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With Biden's climate plan in jeopardy, can America lead on climate change?


President Biden's ambitious climate agenda is in jeopardy. The Clean Electricity Performance Program would pay utilities to switch to clean electricity sources like wind and solar, and those that didn't transition fast enough would face government fines. But Democrats may not have enough votes to pass it. Democratic Senator Joe Manchin of West Virginia has financial ties to the coal industry, and he reportedly opposes the idea. Leah Stokes is helping Senate Democrats write their climate provisions. She is an environmental policy expert at the University of California, Santa Barbara, and she's here now to talk about what eliminating this program from the legislation could mean.


LEAH STOKES: Oh, thanks for having me on.

SHAPIRO: So, on the one hand, scientists say that countries have to be way more ambitious cutting emissions if they want to avoid the worst climate-related disasters. On the other hand, the Biden administration has been saying, look, even if this clean electricity program dies, there are lots of other ways to cut carbon emissions from the energy sector. And so which do you think is true? Can the U.S. meet its promises without this plan?

STOKES: I think that we must have something for the power sector that cleans up carbon pollution from our electricity system. You can't just blow a hole a size of a third of the pollution cuts into the package and say, oh, it's still good enough. It's not good enough.

SHAPIRO: To be clear, it sounds like you're saying if there isn't something addressing the energy sector and electricity, then there's no way the Biden administration can meet its goal of cutting emissions in half by 2030, and more broadly, the world meet its goal of keeping global temperatures from rising by 1.5 degrees Celsius.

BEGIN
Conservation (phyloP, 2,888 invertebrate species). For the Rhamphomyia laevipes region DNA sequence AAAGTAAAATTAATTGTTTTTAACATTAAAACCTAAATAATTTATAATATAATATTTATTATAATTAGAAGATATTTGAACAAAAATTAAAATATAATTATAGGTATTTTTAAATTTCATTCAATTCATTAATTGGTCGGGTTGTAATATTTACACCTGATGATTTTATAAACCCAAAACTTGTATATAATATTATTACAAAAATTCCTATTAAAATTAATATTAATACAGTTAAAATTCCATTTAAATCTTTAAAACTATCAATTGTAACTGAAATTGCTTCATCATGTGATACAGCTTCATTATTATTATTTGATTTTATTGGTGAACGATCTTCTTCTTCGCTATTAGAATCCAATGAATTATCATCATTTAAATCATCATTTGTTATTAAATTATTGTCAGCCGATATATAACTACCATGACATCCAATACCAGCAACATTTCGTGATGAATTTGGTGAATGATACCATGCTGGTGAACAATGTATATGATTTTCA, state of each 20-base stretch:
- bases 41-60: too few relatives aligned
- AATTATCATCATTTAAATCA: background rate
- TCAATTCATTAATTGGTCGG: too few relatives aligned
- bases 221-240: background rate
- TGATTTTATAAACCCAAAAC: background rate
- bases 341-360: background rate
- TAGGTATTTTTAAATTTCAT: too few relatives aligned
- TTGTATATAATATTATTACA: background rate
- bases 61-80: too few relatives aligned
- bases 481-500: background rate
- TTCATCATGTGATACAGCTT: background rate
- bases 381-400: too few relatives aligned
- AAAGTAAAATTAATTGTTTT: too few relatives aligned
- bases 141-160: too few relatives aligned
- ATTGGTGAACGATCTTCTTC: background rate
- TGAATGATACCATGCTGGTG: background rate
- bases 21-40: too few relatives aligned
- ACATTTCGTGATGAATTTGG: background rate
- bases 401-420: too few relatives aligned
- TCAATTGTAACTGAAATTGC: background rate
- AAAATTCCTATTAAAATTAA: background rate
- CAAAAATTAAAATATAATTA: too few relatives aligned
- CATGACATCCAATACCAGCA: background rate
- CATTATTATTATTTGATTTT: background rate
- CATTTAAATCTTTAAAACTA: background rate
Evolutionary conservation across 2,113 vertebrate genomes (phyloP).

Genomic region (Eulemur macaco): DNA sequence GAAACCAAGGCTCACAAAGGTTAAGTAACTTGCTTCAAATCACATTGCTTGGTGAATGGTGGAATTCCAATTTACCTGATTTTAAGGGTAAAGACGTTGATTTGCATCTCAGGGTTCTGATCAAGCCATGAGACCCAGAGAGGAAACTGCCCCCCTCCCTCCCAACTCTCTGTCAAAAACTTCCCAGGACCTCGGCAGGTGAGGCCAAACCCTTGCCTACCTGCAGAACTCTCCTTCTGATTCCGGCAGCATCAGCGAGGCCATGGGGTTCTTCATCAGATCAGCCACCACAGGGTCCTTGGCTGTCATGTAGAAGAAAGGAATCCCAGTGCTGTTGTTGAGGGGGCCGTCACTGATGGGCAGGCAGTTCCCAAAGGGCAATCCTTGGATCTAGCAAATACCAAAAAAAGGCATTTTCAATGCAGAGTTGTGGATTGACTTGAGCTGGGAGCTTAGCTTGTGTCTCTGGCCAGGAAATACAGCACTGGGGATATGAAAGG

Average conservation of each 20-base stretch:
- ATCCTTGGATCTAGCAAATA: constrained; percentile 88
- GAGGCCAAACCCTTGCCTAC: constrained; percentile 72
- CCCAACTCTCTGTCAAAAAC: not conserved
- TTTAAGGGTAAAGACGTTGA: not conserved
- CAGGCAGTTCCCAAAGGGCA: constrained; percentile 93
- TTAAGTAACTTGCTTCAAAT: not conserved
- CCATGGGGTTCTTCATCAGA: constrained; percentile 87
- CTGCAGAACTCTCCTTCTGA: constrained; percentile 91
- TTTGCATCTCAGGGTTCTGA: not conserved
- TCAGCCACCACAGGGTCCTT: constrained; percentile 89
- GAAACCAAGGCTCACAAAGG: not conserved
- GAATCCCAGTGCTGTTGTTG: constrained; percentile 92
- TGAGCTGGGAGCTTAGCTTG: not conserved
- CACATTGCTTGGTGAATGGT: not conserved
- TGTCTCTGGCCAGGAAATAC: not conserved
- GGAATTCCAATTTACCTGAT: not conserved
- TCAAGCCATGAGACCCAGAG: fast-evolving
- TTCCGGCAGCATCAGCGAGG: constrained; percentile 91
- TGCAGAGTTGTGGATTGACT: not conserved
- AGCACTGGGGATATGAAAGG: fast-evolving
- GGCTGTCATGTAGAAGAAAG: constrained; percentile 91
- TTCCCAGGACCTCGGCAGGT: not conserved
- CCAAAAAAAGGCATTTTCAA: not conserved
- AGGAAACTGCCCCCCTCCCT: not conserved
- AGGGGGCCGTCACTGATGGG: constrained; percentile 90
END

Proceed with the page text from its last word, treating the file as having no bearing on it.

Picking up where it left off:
STOKES: That's right. You know, Congress and the White House have a big responsibility right now. They have to put forward an investment package that takes on the climate crisis at the scale that's necessary and meets those goals that the Biden administration has laid out, which is that they plan to cut pollution by half this decade. The Clean Electricity Performance Program was going to deliver one-third of those pollution cuts. So if we don't have that program, we need something else that cleans up our power sector.

SHAPIRO: So Senator Manchin is saying, look, utilities are already moving in this direction. There's no reason to spend money on pushing energy companies to do something they're already doing. Is he right? How fast are they moving?

STOKES: Unfortunately, utilities are not moving fast enough. If we just inch along at about 2.5 points a year, are we going to get to 100% by 2035? No, we are not. We need to be doing something like four to five percentage points of clean power every year. And that's actually what the program was designed to do. It put a requirement that utilities had to deploy 4% clean power every year and get on the trajectory we need.

SHAPIRO: It's like somebody's walking a marathon route and they're saying, like, I'm going to finish the race. And it's like, no, you have to finish before the sun goes down. And at this pace, you're not going to.

STOKES: Yeah, they would get there maybe three days later, after the marathon was over, right? And in the case of climate change, they'd get there so late that we would have cooked the entire planet. So we need investments from Congress right now that clean up the power sector at the pace that's necessary.